Health IT startups take note: The healthcare analytics market is seeing double-digit growth

10:49 am by | 2 Comments

Exactly one year ago today, MedCity News published an article with the headline, “5 companies using big data to solve healthcare problems.”

Five? Just five?

Today, a new research report from MarketsandMarkets pegs the value of the healthcare analytics market at $3.7 billion and forecasts it will grow nearly 24 percent annually for the next five years, making it worth $10.8 billion by 2017. And that market is full of more startups than we could possibly compile in a timely fashion.


Healthcare payers and providers are using data-driven, evidence-based decision making as a way to differentiate themselves. They’re using descriptive, predictive and prescriptive data to determine the most accurate diagnoses, reduce costs, prevent fraud, generate revenue and improve service to patients, the report says.

The U.S. dominates the data analytics market, with Europe slightly behind and Asia seeing great growth as well. Along with major companies including MEDai, Optum Health, Truven Health, McKesson, Cerner, IBM and Oracle, an influential culture of startups are driving the market as well. Among those are NuMedii, which analyzes data to find new drug-disease matches, healthcare data mining company Apixio and predictive analytics companies Predilytics, PanGenX, RxAnte and GNS Healthcare.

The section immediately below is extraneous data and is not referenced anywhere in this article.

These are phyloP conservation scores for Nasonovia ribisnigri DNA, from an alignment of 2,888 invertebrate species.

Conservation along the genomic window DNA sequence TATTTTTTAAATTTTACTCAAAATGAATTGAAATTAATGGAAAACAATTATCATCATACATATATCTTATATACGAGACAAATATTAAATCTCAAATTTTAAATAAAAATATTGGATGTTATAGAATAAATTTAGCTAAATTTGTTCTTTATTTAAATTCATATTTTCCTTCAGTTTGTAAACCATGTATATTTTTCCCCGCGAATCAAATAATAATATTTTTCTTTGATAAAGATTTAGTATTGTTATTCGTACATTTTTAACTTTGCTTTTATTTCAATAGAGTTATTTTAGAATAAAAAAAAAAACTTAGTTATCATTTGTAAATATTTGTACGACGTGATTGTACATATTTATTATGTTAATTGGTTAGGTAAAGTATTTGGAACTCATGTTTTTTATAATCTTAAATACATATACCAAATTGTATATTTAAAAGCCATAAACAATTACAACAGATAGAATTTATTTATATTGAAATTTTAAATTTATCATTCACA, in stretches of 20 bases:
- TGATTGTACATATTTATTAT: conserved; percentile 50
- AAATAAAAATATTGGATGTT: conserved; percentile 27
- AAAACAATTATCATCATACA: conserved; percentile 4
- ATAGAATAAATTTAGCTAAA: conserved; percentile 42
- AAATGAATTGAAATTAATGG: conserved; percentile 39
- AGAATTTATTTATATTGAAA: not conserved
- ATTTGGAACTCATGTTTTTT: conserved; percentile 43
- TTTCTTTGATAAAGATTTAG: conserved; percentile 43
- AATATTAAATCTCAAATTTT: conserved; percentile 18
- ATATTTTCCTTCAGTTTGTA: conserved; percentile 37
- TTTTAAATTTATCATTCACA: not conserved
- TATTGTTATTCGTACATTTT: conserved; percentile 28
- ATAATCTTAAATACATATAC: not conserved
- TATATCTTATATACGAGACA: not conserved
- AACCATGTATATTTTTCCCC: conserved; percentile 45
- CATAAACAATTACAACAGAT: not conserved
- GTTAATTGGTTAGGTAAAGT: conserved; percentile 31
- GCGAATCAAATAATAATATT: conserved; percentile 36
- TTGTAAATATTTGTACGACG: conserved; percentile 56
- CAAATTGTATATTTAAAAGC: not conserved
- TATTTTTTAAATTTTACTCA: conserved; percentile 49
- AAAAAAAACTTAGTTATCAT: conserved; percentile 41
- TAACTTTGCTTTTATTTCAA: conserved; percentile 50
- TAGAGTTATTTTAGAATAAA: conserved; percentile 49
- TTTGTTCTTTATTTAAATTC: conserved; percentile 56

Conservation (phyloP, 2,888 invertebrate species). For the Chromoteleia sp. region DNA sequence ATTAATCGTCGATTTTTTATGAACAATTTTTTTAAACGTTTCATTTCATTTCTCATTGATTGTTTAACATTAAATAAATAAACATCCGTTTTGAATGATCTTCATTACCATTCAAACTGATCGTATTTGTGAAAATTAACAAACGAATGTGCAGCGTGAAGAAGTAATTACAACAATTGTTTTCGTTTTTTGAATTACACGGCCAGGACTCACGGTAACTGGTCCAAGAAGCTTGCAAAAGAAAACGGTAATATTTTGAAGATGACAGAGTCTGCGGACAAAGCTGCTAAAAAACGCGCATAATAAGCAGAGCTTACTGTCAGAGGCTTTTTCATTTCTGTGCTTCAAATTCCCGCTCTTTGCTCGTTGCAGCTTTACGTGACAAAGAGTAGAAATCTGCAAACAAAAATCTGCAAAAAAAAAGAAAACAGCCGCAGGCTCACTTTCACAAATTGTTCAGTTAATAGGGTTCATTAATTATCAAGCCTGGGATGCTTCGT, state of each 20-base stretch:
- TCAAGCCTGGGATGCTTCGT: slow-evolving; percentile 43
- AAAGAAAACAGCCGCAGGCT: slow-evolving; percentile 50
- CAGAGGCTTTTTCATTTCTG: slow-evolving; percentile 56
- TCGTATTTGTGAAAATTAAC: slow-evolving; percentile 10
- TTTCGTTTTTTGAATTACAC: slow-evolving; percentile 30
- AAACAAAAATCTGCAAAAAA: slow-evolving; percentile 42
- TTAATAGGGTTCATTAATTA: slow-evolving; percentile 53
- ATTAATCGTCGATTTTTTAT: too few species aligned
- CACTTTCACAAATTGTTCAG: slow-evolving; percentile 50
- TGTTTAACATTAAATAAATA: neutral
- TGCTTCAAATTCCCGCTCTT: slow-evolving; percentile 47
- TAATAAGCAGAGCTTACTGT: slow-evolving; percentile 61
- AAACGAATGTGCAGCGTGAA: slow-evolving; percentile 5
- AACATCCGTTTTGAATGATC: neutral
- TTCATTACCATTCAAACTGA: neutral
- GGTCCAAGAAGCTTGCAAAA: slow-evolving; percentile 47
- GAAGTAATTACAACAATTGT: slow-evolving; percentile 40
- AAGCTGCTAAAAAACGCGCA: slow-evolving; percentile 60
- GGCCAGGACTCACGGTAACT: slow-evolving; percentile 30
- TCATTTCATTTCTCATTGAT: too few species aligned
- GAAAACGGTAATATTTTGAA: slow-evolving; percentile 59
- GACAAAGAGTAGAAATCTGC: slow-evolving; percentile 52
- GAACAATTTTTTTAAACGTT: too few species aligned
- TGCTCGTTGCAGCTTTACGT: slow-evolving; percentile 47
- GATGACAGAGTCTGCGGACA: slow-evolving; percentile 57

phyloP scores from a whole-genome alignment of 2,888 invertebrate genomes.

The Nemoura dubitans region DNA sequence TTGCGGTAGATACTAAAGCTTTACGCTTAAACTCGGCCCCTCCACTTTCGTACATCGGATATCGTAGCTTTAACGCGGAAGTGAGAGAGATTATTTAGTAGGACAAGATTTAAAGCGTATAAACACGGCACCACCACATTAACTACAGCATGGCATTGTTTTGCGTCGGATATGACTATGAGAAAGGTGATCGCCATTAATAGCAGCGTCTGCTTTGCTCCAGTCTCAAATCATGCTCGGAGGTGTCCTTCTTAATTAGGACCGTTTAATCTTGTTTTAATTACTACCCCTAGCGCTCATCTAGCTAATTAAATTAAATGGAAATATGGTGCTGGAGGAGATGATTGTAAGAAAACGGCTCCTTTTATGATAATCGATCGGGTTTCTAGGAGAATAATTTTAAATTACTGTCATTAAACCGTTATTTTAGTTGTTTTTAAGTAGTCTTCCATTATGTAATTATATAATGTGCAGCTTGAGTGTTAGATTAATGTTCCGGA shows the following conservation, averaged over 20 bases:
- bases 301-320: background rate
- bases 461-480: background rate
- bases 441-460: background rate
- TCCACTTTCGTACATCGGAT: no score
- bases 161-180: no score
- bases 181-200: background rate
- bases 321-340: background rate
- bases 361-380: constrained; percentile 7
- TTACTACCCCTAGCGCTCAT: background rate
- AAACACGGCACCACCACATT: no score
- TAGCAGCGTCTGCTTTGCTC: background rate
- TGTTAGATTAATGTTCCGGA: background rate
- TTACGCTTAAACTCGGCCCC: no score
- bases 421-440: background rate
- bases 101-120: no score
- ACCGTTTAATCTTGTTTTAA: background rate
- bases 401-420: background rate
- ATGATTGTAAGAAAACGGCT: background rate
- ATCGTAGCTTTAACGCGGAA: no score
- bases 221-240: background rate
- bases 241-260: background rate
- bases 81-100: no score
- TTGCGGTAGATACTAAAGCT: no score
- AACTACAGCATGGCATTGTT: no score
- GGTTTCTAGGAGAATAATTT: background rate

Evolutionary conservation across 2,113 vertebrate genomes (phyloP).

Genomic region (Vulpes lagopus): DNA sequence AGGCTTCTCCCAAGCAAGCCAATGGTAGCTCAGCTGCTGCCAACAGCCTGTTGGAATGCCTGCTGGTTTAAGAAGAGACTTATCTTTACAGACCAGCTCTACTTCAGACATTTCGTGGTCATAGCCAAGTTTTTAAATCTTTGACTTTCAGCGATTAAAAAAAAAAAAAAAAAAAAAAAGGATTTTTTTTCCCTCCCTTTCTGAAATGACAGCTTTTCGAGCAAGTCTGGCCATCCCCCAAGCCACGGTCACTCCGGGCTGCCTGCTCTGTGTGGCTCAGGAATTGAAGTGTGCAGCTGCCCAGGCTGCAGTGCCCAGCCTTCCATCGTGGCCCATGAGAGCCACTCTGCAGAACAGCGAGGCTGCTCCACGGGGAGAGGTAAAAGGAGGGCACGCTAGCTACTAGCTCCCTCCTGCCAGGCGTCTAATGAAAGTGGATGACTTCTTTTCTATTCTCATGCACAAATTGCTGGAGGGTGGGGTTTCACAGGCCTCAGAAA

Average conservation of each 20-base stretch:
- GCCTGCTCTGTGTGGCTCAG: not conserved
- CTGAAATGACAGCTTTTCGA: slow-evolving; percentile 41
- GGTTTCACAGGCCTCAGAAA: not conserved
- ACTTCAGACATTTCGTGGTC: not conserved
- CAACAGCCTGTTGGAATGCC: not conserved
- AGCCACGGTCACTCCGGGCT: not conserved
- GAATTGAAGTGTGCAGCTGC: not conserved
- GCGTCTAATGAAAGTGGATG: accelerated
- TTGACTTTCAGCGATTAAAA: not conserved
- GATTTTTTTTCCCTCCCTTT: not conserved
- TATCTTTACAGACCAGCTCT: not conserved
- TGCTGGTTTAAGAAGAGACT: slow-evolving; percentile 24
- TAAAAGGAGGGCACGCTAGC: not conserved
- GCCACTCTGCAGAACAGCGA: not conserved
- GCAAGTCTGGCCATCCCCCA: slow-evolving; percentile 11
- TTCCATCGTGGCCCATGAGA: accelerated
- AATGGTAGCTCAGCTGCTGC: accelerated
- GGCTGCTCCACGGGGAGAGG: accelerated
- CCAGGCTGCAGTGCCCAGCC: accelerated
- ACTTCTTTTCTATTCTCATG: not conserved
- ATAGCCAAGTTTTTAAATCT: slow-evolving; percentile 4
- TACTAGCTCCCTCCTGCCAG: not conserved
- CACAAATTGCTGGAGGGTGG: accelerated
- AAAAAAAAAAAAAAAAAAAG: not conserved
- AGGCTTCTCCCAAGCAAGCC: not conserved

Some major concerns still act as hurdles in this market including data security, patient privacy and the incredible manpower needed to handle all of the data. But the report notes that the market is still in nascent stages.

[Finger print iris scan photo from BigStock]

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Deanna Pogorelc

By Deanna Pogorelc MedCity News

Deanna Pogorelc is a Cleveland-based reporter who writes obsessively about life science startups across the country, looking to technology transfer offices, startup incubators and investment funds to see what’s next in healthcare. She has a bachelor’s degree in journalism from Ball State University and previously covered business and education for a northeast Indiana newspaper.
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Can someone check the links in the article? They go to unrelated articles on "MedCity."


@DShaywitz Great point. I think seeing that insight & value to the point where we can measure it will take more patience.